It's been a busy week here in Barcelona, Spain, at Mobile World Congress, dear readers. Enough phones and tablets and other display-having devices were launched over the past five days to make even the most gadget-hungry enthusiast feel a bit overwhelmed. And, too, came a zillion wearables of various shapes and sizes, tracking all manner of biometrics.
So many devices that I could well and truly spend the entirety of this week's entry giving you the full rundown. But that'd be a shame, as you see our own Jason Jenkins has already done that for you, rounding up our favorite devices from the show inthat's just a click away. So, as he's gone and done that, I'll now take you on a quick run through the other news that happened this week. Things that didn't go down in Barcelona and, so, may have been lost in the shuffle. A bit.
Tesla wants all the batteries in the world -- and more
As car companies go, Tesla is still very much wet behind the ears, but in terms of awareness and sales it must be treated very seriously indeed. CEO Elon Musk knows that the future is bright and so is making a big investment -- after making it possible for others to make their own investments. The company is taking on an additional $1.8 billion in investments to help gear up for production of the company's so-called "Gen III" car, the one that'll come after the ( ) Model X and should be far more affordable than the company's current Model S.
More noteworthy, though, is a plan to build the world's greatest battery factory. Dubbed a "" by Musk himself, the plan is to build a plant big enough to make more batteries in 2020 than the entire world produced in 2013. That is quite aspirational to say the least, but so is launching a satellite into orbit, and Musk's SpaceX has done that on numerous occasions. Look for the plant to begin construction sometime in the next year or two and, if all goes according to plan, it'll be based somewhere in the southwestern US, generating a healthy 6,500 American jobs.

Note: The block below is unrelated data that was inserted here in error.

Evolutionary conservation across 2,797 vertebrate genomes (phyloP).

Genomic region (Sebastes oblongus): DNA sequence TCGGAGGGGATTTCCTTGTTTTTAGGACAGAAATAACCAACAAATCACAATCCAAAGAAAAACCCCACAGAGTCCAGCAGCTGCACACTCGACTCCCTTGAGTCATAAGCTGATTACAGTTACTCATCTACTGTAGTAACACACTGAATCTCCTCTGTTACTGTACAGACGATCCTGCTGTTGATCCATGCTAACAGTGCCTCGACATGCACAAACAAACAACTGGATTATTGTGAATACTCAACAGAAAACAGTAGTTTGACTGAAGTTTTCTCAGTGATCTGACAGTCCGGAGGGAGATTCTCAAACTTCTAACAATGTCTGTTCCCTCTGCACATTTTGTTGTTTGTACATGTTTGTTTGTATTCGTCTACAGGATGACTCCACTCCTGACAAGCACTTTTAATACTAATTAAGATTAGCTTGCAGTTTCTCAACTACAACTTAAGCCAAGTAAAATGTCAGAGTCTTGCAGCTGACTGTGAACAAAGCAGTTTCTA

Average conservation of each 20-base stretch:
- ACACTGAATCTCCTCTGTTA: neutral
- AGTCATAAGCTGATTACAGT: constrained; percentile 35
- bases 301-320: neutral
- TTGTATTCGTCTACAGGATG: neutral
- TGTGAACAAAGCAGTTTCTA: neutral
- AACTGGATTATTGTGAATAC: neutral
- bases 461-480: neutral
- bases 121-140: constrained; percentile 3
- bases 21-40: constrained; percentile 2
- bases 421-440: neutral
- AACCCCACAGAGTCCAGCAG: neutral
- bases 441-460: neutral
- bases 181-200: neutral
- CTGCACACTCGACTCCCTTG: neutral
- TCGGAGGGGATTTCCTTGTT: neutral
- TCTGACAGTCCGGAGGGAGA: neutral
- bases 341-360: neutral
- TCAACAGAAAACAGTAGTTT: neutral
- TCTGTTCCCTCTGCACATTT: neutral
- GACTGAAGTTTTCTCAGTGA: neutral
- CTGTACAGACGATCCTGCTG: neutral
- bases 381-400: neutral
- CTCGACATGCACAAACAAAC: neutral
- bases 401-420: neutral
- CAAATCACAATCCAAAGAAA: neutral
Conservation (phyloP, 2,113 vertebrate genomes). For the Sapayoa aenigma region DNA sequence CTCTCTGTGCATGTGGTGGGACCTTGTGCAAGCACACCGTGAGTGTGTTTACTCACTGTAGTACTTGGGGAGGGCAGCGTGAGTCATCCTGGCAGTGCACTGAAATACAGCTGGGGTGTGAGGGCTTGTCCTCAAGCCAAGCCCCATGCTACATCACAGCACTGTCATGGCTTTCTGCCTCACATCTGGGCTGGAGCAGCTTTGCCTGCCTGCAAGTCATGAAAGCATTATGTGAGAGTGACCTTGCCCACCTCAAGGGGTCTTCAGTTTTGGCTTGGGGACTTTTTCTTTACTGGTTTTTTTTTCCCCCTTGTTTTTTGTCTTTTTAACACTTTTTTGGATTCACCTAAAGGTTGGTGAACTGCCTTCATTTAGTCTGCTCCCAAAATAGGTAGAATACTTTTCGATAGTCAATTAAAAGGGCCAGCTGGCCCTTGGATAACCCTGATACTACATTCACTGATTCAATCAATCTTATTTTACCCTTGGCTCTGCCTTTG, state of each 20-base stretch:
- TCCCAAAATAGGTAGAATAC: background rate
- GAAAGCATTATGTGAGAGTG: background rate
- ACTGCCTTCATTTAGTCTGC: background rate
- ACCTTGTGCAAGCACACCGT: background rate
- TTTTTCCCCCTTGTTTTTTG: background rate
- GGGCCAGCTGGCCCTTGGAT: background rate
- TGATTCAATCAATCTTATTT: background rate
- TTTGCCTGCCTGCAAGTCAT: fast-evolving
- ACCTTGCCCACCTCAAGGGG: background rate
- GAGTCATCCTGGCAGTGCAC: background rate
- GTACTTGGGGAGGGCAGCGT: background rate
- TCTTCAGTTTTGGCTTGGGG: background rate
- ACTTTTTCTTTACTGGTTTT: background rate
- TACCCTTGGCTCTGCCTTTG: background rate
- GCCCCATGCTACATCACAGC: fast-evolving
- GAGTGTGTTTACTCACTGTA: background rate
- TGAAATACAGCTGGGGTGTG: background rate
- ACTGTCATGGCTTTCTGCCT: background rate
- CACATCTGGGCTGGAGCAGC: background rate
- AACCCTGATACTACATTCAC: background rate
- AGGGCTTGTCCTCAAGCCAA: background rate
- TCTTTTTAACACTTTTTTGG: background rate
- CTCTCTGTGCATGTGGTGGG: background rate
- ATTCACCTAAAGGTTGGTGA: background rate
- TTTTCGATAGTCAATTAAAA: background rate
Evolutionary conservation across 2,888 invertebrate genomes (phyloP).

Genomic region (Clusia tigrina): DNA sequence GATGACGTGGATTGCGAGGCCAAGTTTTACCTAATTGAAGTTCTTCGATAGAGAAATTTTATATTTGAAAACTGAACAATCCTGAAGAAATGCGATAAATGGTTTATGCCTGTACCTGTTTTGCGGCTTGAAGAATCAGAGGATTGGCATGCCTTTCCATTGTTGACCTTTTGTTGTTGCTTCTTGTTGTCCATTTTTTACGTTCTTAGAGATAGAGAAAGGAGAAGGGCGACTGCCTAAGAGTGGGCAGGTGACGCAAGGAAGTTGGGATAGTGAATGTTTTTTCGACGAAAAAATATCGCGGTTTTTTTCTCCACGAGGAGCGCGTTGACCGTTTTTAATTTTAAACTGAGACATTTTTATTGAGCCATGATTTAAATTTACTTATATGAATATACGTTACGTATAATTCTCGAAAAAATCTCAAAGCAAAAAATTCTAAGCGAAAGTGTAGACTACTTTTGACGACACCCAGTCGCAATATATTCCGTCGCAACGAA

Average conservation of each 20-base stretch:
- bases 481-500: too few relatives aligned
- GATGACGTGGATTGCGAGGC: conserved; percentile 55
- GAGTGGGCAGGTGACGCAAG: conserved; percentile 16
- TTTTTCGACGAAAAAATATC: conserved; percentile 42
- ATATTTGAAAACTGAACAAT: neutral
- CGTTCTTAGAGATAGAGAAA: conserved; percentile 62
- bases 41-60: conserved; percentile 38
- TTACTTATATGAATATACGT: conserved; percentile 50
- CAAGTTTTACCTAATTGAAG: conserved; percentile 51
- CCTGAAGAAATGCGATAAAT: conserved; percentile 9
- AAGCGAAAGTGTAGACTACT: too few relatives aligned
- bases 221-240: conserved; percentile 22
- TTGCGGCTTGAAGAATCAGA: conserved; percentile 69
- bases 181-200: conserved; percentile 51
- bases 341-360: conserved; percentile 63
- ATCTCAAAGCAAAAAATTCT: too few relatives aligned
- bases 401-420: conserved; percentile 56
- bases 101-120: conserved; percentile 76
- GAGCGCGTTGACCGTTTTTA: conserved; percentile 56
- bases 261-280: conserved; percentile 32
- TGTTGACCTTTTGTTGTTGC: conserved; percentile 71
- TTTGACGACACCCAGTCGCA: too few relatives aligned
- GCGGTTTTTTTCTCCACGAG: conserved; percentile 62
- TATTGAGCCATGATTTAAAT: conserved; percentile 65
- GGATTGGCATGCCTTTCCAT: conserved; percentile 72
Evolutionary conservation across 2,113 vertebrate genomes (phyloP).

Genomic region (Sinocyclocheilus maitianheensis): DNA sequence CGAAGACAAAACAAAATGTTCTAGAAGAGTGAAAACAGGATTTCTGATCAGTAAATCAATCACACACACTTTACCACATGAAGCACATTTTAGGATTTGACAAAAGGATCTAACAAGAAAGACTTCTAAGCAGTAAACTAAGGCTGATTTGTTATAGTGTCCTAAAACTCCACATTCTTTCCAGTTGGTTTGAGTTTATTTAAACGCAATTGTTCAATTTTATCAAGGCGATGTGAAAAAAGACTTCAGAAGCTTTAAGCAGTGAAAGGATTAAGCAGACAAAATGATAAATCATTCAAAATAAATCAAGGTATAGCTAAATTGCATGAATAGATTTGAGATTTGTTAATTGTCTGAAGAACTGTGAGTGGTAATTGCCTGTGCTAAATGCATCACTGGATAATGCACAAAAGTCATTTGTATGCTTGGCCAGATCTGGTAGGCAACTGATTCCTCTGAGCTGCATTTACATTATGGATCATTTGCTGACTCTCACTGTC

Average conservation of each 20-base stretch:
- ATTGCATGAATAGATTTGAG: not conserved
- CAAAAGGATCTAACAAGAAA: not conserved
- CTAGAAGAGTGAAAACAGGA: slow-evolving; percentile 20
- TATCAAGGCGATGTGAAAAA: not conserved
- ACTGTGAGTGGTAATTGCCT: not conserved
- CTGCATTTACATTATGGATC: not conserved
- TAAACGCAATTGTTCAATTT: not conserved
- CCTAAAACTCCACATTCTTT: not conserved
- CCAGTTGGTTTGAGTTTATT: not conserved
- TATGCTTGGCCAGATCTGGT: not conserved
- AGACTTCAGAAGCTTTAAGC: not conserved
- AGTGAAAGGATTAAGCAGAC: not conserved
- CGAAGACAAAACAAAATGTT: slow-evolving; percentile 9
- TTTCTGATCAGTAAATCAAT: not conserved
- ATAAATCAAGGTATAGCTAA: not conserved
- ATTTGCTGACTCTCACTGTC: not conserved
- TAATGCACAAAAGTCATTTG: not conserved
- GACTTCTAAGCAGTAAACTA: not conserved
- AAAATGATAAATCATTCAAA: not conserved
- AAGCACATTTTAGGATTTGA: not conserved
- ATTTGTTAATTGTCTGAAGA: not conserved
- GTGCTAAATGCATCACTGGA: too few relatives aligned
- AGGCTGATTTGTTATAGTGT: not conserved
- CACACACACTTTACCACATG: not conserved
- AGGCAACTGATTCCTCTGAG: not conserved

Apple releases raft of security updates, fixes "gotofail" glitch
Your Mac just got a little more secure. Well, assuming you've run your system updates lately. And assuming you have a Mac, too. Apple released a series ofthis week, including the (somewhat unsightly) that was caused by an errant line of code. Young coders: yet another reason to never use a goto.
AT&T offers free international texting, too
The golden goose that was revenue from texting is now on life support, done in by WhatsApp, iMessage, and various other free (or nearly so) services that remove any need to pay wireless carriers 10 cents per message. So, it's increasingly offered for free, and after Verizon went ahead and made, . Verizon's move itself was a half-hearted response to T-Mobile making all of international data free, a generous offer that, as of yet, none of the other major US carriers are looking to emulate.
87 percent of American adults use the Internet
Got Internet? Yes, of course you do, and so does just about everyone else you know. According to a, 87 percent of American adults now use the Internet, a staggering 97 percent of people aged 18 - 29. Sixty-eight percent of those people polled access the Internet through a cellphone. Those numbers are up hugely over the past decade, as you might imagine, leaving me wondering what numbers in another 10 years might look like.
Google Street View goes off-road in search of polar bears
When Street View launched it was an interesting service that enabled you to get a better look at where you were going, and the various steps along the way. Increasingly, though, it's being used to take us to some locations that are otherwise difficult to get to. The latest? How about Churchill, Manitoba, home to one of the world's largest polar bear populations. The video above shows how they did it and, when you want to go on a virtual tour of your own, you can click right here.